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Discover Knoxville’s Secret Gardens

Everyone loves secrets and I have one for you.

Racheff Gardens.

This secret garden is a shinning jewel hidden in an industrial part of Knoxville. It’s small, but the three-acre garden is worth a visit.

“Not many people know about it. People have lived in Knoxville all their lives, yet they’ve never heard of Racheff Gardens,” says Janet Oakes, the gardens’ chairman.

Located in the working-class neighborhood of Lonsdale, the Ivan Racheff House and Gardens once belonged to a Bulgarian immigrant who arrived at Ellis Island. He washed dishes and peeled potatoes before entering the University of Illinois where he received a degree in metallurgy in 1917. In Chicago he operated a consulting business that brought him to the Knoxville Iron Works. He intended to tell the owners to close up shop, but instead he purchased the company and turned it around. He was president from 1947-1968.

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Beginning in 1947 with an expenditure of $76 for grass seed, trees and shrubs, he set out to turn the ugly lot — actually a slag heap — into a beautiful garden. Over the years his efforts created formal gardens, a wildflower garden, the fern cobble, a Japanese-inspired tea house, shaded lawns and a pool with water plants and goldfish.

“People in the neighborhood remember Mr. Racheff and they share their stories with us. They recall seeing him sit on the porch. He would greet everyone,” says Janet. He lived in the second floor apartment in the house and operated the adjacent steel mill from his office on the main floor.

In 1972 Mr. Racheff gave the garden to the Tennessee Federation of Garden Clubs to own and maintain for the benefit and enrichment of the public. He died in 1982 at the age of 90.

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“It’s really a springtime garden — tulips, daffodils, azaleas, and dogwoods,” says Janet. “People take their lunch hour and walk around the grounds. It relaxes them to walk the path. We think it’s a special place.”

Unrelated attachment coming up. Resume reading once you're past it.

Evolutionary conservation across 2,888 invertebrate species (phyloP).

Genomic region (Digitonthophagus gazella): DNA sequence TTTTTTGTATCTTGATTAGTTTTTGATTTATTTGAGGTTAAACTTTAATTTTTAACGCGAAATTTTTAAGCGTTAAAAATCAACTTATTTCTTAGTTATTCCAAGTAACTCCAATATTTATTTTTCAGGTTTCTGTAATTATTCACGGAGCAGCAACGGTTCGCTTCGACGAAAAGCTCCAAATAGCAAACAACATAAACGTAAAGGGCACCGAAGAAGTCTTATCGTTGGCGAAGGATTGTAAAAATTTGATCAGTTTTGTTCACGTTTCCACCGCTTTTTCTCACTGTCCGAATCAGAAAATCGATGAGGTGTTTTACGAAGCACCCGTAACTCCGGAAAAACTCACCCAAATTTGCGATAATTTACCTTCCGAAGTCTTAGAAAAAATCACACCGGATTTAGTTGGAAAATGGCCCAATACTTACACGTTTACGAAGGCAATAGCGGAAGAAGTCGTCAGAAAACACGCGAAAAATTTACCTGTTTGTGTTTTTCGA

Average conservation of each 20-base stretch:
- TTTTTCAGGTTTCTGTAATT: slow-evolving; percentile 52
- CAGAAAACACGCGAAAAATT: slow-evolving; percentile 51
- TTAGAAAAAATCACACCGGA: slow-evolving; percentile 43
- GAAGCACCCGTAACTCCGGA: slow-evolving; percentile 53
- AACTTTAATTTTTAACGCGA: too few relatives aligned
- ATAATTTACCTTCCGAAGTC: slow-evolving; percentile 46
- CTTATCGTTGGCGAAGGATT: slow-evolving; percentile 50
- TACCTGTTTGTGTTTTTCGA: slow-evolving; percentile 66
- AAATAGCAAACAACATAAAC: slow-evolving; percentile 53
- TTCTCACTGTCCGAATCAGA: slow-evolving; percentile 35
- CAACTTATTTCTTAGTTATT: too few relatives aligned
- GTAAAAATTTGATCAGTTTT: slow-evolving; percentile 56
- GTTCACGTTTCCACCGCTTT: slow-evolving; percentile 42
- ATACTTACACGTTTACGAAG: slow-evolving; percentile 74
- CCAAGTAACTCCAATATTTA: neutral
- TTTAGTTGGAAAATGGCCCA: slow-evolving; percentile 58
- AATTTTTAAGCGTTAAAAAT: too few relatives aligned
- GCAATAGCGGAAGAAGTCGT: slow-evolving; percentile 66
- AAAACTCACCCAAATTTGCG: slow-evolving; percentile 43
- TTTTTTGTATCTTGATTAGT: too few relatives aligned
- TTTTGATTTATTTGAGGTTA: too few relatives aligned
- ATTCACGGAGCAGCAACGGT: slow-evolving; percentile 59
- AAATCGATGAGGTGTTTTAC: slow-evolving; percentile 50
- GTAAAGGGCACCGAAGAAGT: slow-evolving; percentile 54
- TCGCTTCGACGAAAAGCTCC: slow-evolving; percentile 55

The garden is also a certified Class 1 Arboretum, and the house is listed on the National Register of Historic Places.

The gardens are open to the public from 9-4 Monday through Friday from mid-February until mid-Decembers. Every year, during the Dogwood Arts Festival, extra hours are added to the schedule and garden hosts are present to answer questions.

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Gardens lovers can visit dozens of small gardens as part of the Dogwood Arts Festival. This year, in conjunction with the festival, three open rose gardens are presented by members of the Tennessee Rose Society. They are open the weekends of May 18-19 and May 25-26 from 10 a.m. to 5 p.m.

Gardens at historical homes also are open for visitors. Blount Mansion, Marble Springs and Ramsey House have small garden patches designed to be re-creations of how flower and vegetable gardens might have looked in the 18th and 19th centuries. Savage Garden, a private garden in Knoxville’s Fountain City neighborhood, is open occasionally for special events.

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The Knoxville Botanical Garden, located in a quiet neighborhood on the east side of the city, features specialty flower beds and an arboretum with rare and unusual trees. Round stone buildings, terraces, stone walls, and paths remain from the days when this property was a nursery.

The University of Tennessee Gardens were recently named the official botanical garden or the state. This recognition let out the secret about the UT Trail gardens, a premier display fronting Neyland Drive. Visitors wander through many garden rooms spread across several acres.

Listen around East Tennessee for secret gardens and you will hear mentioned the Tennessee River Gardens in Chattanooga, Sunshine Hollow Gardens in Athens, Hedgewood Gardens in Townsend, Savage Gardens in Lake City, and Rosewood Gardens in Sevierville.

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What’s your favorite Tennessee garden? 

Hi! I’m Linda Lange. As a travel writer living in Knoxville, I fully appreciate barbecue, bluegrass and Dollywood. My story...Read on

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